Aston Villa: Forget Old Trafford, It's The Three Remaining Six Pointers That Count

Aaston Villa were never going to beat Manchester United at their place with the title to be won but the remaining games against Norwich, Sunderland and Wigan are where our future will be decided.
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Aaston Villa were never going to beat Manchester United at their place with the title to be won but the remaining games against Norwich, Sunderland and Wigan are where our future will be decided.

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Defensive slip-ups in a torrid first half gave Villa mission impossible at Old Trafford

Coming on the back of a match against Fulham in which their opponents didn’t register a single shot on target but still managed to walk away with a 1-1 draw, Aston Villa were the only thing standing between Manchester United claiming their 20th league title. It was never all that likely to be, was it…

Results at the weekend had somewhat conspired against Villa’s relegation fight with just Wigan losing, albeit that being the most important result in my eyes. Sunderland had managed to scrape past Everton and Stoke finished off Queen’s Park Rangers survival hopes which meant there were three points separating Villa from both the drop zone and their next rival up the table. Some have suggested that this means that Sunderland and Stoke are safe already; how limited their vision must be. In the five games previous to the tie at Old Trafford, Villa had grabbed ten points and dragged those two right back into the fight from what looked like safety - the same is more than possible in the remaining four fixtures.

It’s always difficult when you visit Old Trafford, none more so than as a Villa fan. One win there in 30 years doesn’t bode well and add to that it being a potential title winning game, you’d want to not give the hosts any encouragement to open the floodgates.

So, solid first ten minutes, no sloppy goals conceded. Attacking line-up that needs the players to work hard and the visitors can definitely pinch something from this game, delaying their celebrations. Except that it lasted all of 90 seconds before Robin van Persie slammed into the roof of the net from a yard out, destroying any optimism and self-belief that had been present before the game.

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Not long after, van Persie had grabbed a second and the goal was truly sensational in all aspects, but what soon became evident was that Wayne Rooney was playing very deep. Unmarked, he was spraying 60-yard passes all over the place and causing no end of chaos in Villa’s defence; his pass found Valencia who crossed in for the opener, and it was his lovely defence splitting pass that set up van Persie for the sumptuous volley. You’ll be hard pushed to find many better goals than that.

OK, not impossible to get anything out of the game but just very difficult, it could still happen… and with an impressive ten minutes for Villa, the optimism returned. Belgian hit-man Christian Benteke had the chance to reduce the deficit but managed to fire over from 12-yards-out and not long after, United’s own hit-man completed the fastest hat-trick in a fair few seasons. Sloppy defending had cost the midlands side again and it was looking like it could be a disastrous final score, especially with Villa gradually bettering their awful goal difference over the last few matches.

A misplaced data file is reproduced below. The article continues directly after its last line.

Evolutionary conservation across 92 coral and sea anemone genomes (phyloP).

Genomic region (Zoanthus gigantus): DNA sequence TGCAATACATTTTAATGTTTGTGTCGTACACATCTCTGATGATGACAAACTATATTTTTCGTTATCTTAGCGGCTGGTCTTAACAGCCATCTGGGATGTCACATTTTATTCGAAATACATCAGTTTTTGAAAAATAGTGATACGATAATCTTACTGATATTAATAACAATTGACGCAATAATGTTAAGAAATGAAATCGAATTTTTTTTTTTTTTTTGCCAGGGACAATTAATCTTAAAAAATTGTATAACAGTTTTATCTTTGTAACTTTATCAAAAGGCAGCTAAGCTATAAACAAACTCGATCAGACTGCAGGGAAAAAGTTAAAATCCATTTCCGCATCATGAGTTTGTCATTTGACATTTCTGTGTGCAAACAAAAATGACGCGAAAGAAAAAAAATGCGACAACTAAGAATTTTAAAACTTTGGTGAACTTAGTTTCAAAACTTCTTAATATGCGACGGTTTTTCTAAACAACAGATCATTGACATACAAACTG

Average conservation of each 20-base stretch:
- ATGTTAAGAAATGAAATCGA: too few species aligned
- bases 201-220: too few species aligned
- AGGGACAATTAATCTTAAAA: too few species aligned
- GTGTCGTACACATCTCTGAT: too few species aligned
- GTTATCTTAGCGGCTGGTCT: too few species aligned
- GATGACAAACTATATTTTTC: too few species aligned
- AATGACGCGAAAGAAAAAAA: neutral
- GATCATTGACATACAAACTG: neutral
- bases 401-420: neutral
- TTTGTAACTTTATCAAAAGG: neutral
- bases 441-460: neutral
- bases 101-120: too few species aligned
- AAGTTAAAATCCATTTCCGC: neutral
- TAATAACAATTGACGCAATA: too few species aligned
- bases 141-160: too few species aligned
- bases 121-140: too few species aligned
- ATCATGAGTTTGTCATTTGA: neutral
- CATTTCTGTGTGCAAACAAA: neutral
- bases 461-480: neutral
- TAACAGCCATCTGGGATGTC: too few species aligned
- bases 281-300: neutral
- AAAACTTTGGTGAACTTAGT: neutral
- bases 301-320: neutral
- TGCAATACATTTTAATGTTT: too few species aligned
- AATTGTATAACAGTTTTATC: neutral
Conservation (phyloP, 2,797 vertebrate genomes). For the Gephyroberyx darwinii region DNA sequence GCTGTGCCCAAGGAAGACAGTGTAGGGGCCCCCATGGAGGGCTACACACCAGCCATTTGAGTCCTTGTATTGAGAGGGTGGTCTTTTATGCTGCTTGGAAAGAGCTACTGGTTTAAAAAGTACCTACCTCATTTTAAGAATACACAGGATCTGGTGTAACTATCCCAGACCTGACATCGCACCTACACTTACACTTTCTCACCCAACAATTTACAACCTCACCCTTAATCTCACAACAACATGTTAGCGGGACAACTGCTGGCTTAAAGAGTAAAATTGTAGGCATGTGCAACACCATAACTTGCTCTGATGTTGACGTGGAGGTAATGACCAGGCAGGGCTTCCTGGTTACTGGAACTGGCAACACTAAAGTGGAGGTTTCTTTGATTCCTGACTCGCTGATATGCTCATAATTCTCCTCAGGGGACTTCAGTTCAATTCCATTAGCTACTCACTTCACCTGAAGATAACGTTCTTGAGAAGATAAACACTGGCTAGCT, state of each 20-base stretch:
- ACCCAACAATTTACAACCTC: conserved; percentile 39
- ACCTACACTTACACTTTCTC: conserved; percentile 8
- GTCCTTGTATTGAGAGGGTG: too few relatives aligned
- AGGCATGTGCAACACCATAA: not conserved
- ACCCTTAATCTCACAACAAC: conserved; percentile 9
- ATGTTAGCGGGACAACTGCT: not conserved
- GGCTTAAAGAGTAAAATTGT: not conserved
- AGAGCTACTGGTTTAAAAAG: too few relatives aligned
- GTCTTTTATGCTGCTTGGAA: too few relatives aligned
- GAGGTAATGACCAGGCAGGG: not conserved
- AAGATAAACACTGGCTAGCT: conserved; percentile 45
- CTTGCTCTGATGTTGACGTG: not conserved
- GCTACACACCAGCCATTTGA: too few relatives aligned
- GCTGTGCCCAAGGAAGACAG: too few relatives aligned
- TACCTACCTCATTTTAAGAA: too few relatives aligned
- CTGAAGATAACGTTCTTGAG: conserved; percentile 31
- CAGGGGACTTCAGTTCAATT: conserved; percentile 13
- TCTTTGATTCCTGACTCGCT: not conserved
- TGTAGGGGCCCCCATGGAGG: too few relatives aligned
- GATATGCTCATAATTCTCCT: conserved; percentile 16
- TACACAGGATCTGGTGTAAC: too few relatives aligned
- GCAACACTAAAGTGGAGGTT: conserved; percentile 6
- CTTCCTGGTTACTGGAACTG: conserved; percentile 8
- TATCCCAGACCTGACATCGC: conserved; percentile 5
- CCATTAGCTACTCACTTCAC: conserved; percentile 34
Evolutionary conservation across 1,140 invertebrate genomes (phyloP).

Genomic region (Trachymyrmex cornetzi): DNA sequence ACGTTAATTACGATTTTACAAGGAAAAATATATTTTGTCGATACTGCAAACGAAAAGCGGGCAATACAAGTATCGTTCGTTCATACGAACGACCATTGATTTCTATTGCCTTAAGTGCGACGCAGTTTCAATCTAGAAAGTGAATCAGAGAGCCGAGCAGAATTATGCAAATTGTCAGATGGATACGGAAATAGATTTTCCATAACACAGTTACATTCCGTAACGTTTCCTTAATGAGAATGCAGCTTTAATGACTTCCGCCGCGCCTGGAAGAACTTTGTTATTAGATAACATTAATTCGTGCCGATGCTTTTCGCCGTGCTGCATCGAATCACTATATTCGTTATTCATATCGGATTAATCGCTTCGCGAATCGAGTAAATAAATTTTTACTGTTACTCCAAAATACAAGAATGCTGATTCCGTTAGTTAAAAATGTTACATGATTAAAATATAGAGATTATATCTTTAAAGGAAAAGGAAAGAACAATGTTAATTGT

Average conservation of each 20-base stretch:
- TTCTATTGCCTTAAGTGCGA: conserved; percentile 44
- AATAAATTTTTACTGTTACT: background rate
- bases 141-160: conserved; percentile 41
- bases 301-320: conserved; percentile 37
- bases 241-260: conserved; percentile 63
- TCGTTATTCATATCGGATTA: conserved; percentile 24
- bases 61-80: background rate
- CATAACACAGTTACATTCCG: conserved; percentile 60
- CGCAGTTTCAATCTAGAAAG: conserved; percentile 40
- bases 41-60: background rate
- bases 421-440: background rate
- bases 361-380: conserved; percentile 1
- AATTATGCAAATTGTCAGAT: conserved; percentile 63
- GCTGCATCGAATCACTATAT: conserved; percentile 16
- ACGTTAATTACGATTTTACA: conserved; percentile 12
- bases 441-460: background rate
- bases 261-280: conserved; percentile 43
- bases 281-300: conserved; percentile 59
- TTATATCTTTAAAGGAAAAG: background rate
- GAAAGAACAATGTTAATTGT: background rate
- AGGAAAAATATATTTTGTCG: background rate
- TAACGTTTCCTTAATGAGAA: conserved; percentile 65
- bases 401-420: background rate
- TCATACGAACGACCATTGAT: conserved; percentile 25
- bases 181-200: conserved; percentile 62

At half-time it was 3-0, not really much hope at all for the second half then was there? Paul Lambert decided to change the formation to pack the midfield out a bit more and substituted Charles N’Zogbia for Karim El Ahmadi; Villa now playing with a formation that many had suggested should be started with before the game but that I didn’t think would work. You’d be forgiven for thinking that United would come out all guns blazing and would really put on a show for their fans as the game was all but over but it never materialised and the visitors had by far the better of the second half.

Andreas Weimann’s flick-header from a corner was cleared off the line by van Persie, whose attacking contribution was clearly not enough to satisfy himself. Benteke then stung the palms of David De Gea with a low 20-yard drive. El Ahmadi had one of his best appearances in a Villa shirt this season and was unlucky not to score himself with De Gea again to the rescue, getting his fingertips to a dipping effort from the Moroccan. The Villa players will hopefully take a lot of heart from their second half performance against the champions as they were clearly more creative, comfortable on the ball and dangerous than their opponents.

How much of that was down to Manchester United taking their foot off the pedal due to being 3-0 up will never be known and is to be honest, irrelevant. Lambert will need to look at the positives of that match though and despite a rather lacklustre defensive opening 35 minutes, the rest of the game was genuinely pleasurable viewing, as mad as it may sound.

It’s no excuse as I don’t doubt that it would have made much of an impact on the end result on a night like tonight, but all three of the home side’s goals were offside and Patrice Evra was lucky not to receive a second caution with 35 minutes of the game remaining. “On such tight margins, games are won and lost” is how the saying goes.

On to the six-pointers for Villa then, starting with a resurgent Sunderland. There’s no better time to improve that home record…